The operation principle of TP200X with the four push-buttons is learned fast. However, I have continuously difficulties in finding the keys with my fingers without visual control. I wished for better palpable keys and I think the arrow keys are ergonomically unfavorably arranged. Probable the designers have prevailed over the engineers. The enclosed neck strap I would not trust, I fear the expensive device could be pulled out from the buckle.

The manual is currently available only in the English version as a pdf file. Here, as usual, the three-point measurement method is described again as the standard method for tree height measurement. To the inherently much higher accuracy of the two point sine measuring method isn't pointed out. So that once again is preprogrammed that crowds of foresters in spite of precise measuring instruments again will produce only second-class readings. They have learned and internalized that the forest-customary measurement towards treetop only needs the angle. In the past when good devices for sine measurements to treetop not were available, the three-point measurement had its authorisation. At least now with the abilities of TP200X the situation has changed. But apparently LTI has not the courage to enlighten this large group of their customers in the forestry and timber industry, it might be understood as an unreasonable instruction.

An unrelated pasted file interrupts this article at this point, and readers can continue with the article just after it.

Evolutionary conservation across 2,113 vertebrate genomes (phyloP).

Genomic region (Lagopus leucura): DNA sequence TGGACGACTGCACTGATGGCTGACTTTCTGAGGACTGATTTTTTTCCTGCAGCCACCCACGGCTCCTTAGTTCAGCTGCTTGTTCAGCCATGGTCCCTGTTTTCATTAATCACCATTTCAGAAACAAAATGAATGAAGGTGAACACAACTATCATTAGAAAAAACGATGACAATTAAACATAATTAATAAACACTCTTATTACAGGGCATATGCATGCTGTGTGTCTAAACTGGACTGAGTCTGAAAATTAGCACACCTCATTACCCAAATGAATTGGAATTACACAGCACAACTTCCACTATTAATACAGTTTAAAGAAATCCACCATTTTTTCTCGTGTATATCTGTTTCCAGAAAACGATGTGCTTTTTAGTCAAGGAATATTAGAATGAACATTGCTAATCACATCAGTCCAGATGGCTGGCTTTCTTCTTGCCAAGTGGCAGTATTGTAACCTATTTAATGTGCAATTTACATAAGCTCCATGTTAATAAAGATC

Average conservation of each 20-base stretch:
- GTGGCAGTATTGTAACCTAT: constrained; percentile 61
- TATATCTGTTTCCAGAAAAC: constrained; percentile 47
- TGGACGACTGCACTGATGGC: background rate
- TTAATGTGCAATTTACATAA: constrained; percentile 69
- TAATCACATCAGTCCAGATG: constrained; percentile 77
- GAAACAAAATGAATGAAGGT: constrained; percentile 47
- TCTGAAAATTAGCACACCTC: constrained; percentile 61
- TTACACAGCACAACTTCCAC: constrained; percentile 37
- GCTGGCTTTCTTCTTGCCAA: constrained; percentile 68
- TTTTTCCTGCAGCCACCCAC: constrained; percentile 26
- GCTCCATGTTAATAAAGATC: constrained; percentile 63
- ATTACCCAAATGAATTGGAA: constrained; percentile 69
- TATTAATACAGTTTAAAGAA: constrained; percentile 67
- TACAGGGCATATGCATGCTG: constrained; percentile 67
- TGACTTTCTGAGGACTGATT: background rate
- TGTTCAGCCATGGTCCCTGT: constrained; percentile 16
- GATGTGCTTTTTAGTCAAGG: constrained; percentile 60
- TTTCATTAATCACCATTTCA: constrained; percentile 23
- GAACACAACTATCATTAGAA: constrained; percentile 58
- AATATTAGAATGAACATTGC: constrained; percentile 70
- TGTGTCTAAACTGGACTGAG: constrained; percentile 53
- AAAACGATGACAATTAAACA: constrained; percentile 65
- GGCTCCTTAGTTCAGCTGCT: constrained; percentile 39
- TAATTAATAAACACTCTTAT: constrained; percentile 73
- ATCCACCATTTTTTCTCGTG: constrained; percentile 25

It would be interesting to compare with the previous model TP200 and whether the significant additional expenditure for the TP200X are worthwhile. On this topic someone should speak who knows both devices.